She's a "man"... maybe

Is a masculine appearance adequate grounds for gender testing world champion runner Caster Semenya?

Published August 20, 2009 6:21PM (EDT)

Yesterday should have been the happiest day of Caster Semenya's life. The 18-year-old South African student, who rose quickly from obscurity to become one of her country's greatest runners, won a gold medal in the 800-meter World Championships. But instead of pure glory, her victory was mixed with scandal and embarrassment: You see, the International Association of Athletic Federations, responding to rumors that she is male, ordered Semenya to undergo gender testing, despite South Africa's athletic federation's insistence that it is "completely sure" she is female. As those of us who follow this kind of thing know by now, that invasive process isn't a brief matter of asking the lady to strip and giving a "thumbs up" or "thumbs down." The results of the in-depth examination won't be back for a few weeks.

But the media isn't wasting time speculating about them. Since the IAAF made its announcement, publications have been devoting far more headline space to doubts about Semenya's sex than to her win. And it looks like the testing -- and the ubiquitous coverage it's prompted -- is adding insult to lifelong injury. "Friends and relatives say Semenya has been teased for much of her teenage life about her masculine appearance and has grown used to the whispers and sniggers," says an article in the Telegraph. "When she was recently prevented from entering the ladies' toilets at a petrol station in Cape Town, she apparently laughed and offered to take her pants off to show the petrol attendants she was no man." The Telegraph also reports that no one seemed to be interested in seriously challenging Semenya's sex before her stellar stint at African Junior Championships. Apparently, "her improvement was highly unusual for such a young woman." So ... she's a quick study with a boyish build. Cue international scandal!

Of course, Athletics South Africa is none too pleased with the way the IAAF handled Semenya's case. The Guardian reports that the organization's president, Leonard Chuene, is criticizing the IAAF for subjecting the athlete to public scrutiny when they could have easily kept the gender testing under wraps until the results became available. "I am not going to let that girl be humiliated in the manner that she was humiliated because she has not committed a crime whatsoever. Her crime was to be born the way she is born," said Chuene. "And now people are not happy, and on that basis she is isolated like a leper, like she has got a disease that will affect other people." So why did the IAAF choose to handle Semenya's situation so publicly, anyway? Georgina Turner puzzles it out in a separate Guardian article:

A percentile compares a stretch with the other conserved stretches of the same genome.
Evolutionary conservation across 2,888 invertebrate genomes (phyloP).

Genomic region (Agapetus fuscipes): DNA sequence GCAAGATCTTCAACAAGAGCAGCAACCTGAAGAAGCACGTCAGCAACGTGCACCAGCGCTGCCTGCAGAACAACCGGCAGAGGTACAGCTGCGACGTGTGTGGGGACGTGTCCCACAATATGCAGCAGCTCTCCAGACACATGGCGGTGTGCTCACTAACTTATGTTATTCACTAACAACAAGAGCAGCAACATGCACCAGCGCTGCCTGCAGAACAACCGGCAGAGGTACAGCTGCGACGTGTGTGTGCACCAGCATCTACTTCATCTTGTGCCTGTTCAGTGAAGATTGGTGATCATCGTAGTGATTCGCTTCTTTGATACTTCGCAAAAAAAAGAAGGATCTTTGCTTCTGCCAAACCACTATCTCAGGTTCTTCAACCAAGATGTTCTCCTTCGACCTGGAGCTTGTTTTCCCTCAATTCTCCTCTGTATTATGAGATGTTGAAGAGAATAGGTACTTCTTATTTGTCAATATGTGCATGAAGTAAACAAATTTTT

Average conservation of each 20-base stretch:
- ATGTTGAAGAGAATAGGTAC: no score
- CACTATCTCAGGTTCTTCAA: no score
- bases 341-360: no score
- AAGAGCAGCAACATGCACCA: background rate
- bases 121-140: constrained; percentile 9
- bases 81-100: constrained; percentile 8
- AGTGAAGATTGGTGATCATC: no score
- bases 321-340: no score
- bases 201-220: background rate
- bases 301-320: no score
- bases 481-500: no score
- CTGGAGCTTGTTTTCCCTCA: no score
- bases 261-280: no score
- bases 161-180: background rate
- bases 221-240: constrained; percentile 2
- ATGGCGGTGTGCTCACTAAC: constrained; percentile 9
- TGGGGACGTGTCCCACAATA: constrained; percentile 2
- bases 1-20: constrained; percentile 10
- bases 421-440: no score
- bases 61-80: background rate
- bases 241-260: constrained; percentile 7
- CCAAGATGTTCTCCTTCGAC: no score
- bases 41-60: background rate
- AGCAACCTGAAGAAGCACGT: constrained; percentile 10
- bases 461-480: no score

Why, when those who test positively for drugs are often protected from media attention until months after competitions, did the IAAF opt to reveal the altogether more personal testing undergone by Semenya before the results were even known? And when she still had to walk out at the Olympic stadium and compete in the final? The timing suggests it needed to be seen to be doing something in response to stage whispers about Semenya's physique, and opted to save its own face rather than protect a young athlete from the unwanted attention of the world's media.

So instead of bearing the brunt of the rumor mill themselves, the IAAF decided to foist the controversy onto the 18-year-old girl herself. Classy! Meanwhile, I'm enjoying Semenya's response. Although she hasn't given a formal interview about the allegations, she told news reporters after the race, "I don't give a damn about it."

Over at Feministing, Courtney reminds us that sex isn't always binary, so attempts to find out whether Semenya is a "man" or a "woman" may prove futile. She cites the statistic that "every year more than 65,000 children are born who aren't obviously either boys or girls" and quotes Alice Dreger, a bioethics and medical humanities professor at Northwestern, whose was interview with the New York Times points to the problems inherent in declaring competitors with complicated genotypes "male" or "female." "At the end of the day," she tells the paper, the IAAF is "going to have to make a social decision on what counts as male and female, and they will wrap it up as if it is simply a scientific decision. And the science actually tells us sex is messy. Or as I like to say, 'Humans like categories neat, but nature is a slob.' "

The Semenya controversy, for me, raises three entirely distinct questions: 1. Are looking "like a man" and excelling in your sport adequate grounds for gender testing? 2. Do athletes have a right to privacy before the results of any necessary tests (be they sex- or drug-related) are revealed? 3. Given the complexity of biological sex, does it make sense to continue subjecting women athletes to gender testing? I'm going with "no" to 1 and 3, and "yes" to 2. But I'm interested to hear how Broadsheet readers would answer the same complicated questions.

By Judy Berman

Judy Berman is a writer and editor in Brooklyn. She is a regular contributor to Salon's Broadsheet.

MORE FROM Judy Berman

Related Topics ------------------------------------------

Broadsheet Gender